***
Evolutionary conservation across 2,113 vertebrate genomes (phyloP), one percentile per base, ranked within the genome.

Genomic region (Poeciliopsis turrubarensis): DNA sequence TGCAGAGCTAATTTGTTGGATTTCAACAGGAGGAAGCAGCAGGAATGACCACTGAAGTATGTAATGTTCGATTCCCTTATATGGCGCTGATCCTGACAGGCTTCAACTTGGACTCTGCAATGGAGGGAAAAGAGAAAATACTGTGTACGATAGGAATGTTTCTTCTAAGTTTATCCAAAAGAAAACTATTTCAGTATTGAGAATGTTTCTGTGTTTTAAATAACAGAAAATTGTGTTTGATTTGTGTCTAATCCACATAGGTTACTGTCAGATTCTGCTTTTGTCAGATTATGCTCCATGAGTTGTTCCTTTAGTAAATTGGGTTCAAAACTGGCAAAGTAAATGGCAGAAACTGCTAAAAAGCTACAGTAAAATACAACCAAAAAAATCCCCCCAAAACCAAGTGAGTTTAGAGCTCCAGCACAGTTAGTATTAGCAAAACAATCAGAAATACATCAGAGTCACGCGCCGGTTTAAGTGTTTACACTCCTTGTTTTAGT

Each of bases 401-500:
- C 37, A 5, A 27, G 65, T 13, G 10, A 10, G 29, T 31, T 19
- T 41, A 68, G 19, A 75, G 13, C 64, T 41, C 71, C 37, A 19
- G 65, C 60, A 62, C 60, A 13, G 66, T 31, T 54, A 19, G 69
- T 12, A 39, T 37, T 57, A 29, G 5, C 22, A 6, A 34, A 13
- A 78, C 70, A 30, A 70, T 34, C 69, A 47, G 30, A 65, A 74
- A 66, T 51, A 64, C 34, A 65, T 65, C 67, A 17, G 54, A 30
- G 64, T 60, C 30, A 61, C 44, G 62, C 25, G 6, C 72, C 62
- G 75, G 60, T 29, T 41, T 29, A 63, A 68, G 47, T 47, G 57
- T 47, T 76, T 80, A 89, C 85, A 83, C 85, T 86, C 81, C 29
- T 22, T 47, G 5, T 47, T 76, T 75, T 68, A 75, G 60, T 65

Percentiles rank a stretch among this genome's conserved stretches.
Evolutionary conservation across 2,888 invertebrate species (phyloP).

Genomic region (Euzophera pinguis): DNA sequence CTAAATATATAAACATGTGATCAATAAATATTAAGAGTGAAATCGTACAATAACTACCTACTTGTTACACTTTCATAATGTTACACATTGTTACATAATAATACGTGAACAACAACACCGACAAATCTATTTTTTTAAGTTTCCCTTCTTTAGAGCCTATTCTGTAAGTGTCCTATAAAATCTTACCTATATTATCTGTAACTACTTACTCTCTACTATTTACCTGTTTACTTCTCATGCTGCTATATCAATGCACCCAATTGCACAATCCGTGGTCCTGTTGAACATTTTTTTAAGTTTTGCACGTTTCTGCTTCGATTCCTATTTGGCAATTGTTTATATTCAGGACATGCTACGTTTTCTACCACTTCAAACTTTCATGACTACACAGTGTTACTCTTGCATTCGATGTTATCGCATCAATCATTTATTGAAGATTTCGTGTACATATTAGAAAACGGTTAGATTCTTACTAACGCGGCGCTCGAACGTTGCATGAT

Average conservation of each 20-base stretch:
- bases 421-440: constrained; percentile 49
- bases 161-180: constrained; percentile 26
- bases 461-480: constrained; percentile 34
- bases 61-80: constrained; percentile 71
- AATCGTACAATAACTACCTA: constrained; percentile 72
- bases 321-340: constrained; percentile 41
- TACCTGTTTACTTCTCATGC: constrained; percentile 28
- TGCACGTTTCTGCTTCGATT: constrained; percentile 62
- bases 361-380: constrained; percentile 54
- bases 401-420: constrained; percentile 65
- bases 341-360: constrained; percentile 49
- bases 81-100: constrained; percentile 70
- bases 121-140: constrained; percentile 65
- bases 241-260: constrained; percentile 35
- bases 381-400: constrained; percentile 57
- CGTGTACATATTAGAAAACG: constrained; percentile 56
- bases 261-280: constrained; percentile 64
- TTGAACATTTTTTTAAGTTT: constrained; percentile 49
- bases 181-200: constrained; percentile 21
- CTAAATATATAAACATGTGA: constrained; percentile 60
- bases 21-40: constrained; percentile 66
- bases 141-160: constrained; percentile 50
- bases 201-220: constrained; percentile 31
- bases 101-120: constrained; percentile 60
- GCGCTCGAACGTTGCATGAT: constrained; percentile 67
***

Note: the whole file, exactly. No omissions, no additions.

Evolutionary conservation across 2,113 vertebrate genomes (phyloP), one percentile per base, ranked within the genome.

Genomic region (Poeciliopsis turrubarensis): DNA sequence TGCAGAGCTAATTTGTTGGATTTCAACAGGAGGAAGCAGCAGGAATGACCACTGAAGTATGTAATGTTCGATTCCCTTATATGGCGCTGATCCTGACAGGCTTCAACTTGGACTCTGCAATGGAGGGAAAAGAGAAAATACTGTGTACGATAGGAATGTTTCTTCTAAGTTTATCCAAAAGAAAACTATTTCAGTATTGAGAATGTTTCTGTGTTTTAAATAACAGAAAATTGTGTTTGATTTGTGTCTAATCCACATAGGTTACTGTCAGATTCTGCTTTTGTCAGATTATGCTCCATGAGTTGTTCCTTTAGTAAATTGGGTTCAAAACTGGCAAAGTAAATGGCAGAAACTGCTAAAAAGCTACAGTAAAATACAACCAAAAAAATCCCCCCAAAACCAAGTGAGTTTAGAGCTCCAGCACAGTTAGTATTAGCAAAACAATCAGAAATACATCAGAGTCACGCGCCGGTTTAAGTGTTTACACTCCTTGTTTTAGT

Each of bases 401-500:
- C 37, A 5, A 27, G 65, T 13, G 10, A 10, G 29, T 31, T 19
- T 41, A 68, G 19, A 75, G 13, C 64, T 41, C 71, C 37, A 19
- G 65, C 60, A 62, C 60, A 13, G 66, T 31, T 54, A 19, G 69
- T 12, A 39, T 37, T 57, A 29, G 5, C 22, A 6, A 34, A 13
- A 78, C 70, A 30, A 70, T 34, C 69, A 47, G 30, A 65, A 74
- A 66, T 51, A 64, C 34, A 65, T 65, C 67, A 17, G 54, A 30
- G 64, T 60, C 30, A 61, C 44, G 62, C 25, G 6, C 72, C 62
- G 75, G 60, T 29, T 41, T 29, A 63, A 68, G 47, T 47, G 57
- T 47, T 76, T 80, A 89, C 85, A 83, C 85, T 86, C 81, C 29
- T 22, T 47, G 5, T 47, T 76, T 75, T 68, A 75, G 60, T 65

Percentiles rank a stretch among this genome's conserved stretches.
Evolutionary conservation across 2,888 invertebrate species (phyloP).

Genomic region (Euzophera pinguis): DNA sequence CTAAATATATAAACATGTGATCAATAAATATTAAGAGTGAAATCGTACAATAACTACCTACTTGTTACACTTTCATAATGTTACACATTGTTACATAATAATACGTGAACAACAACACCGACAAATCTATTTTTTTAAGTTTCCCTTCTTTAGAGCCTATTCTGTAAGTGTCCTATAAAATCTTACCTATATTATCTGTAACTACTTACTCTCTACTATTTACCTGTTTACTTCTCATGCTGCTATATCAATGCACCCAATTGCACAATCCGTGGTCCTGTTGAACATTTTTTTAAGTTTTGCACGTTTCTGCTTCGATTCCTATTTGGCAATTGTTTATATTCAGGACATGCTACGTTTTCTACCACTTCAAACTTTCATGACTACACAGTGTTACTCTTGCATTCGATGTTATCGCATCAATCATTTATTGAAGATTTCGTGTACATATTAGAAAACGGTTAGATTCTTACTAACGCGGCGCTCGAACGTTGCATGAT

Average conservation of each 20-base stretch:
- bases 421-440: constrained; percentile 49
- bases 161-180: constrained; percentile 26
- bases 461-480: constrained; percentile 34
- bases 61-80: constrained; percentile 71
- AATCGTACAATAACTACCTA: constrained; percentile 72
- bases 321-340: constrained; percentile 41
- TACCTGTTTACTTCTCATGC: constrained; percentile 28
- TGCACGTTTCTGCTTCGATT: constrained; percentile 62
- bases 361-380: constrained; percentile 54
- bases 401-420: constrained; percentile 65
- bases 341-360: constrained; percentile 49
- bases 81-100: constrained; percentile 70
- bases 121-140: constrained; percentile 65
- bases 241-260: constrained; percentile 35
- bases 381-400: constrained; percentile 57
- CGTGTACATATTAGAAAACG: constrained; percentile 56
- bases 261-280: constrained; percentile 64
- TTGAACATTTTTTTAAGTTT: constrained; percentile 49
- bases 181-200: constrained; percentile 21
- CTAAATATATAAACATGTGA: constrained; percentile 60
- bases 21-40: constrained; percentile 66
- bases 141-160: constrained; percentile 50
- bases 201-220: constrained; percentile 31
- bases 101-120: constrained; percentile 60
- GCGCTCGAACGTTGCATGAT: constrained; percentile 67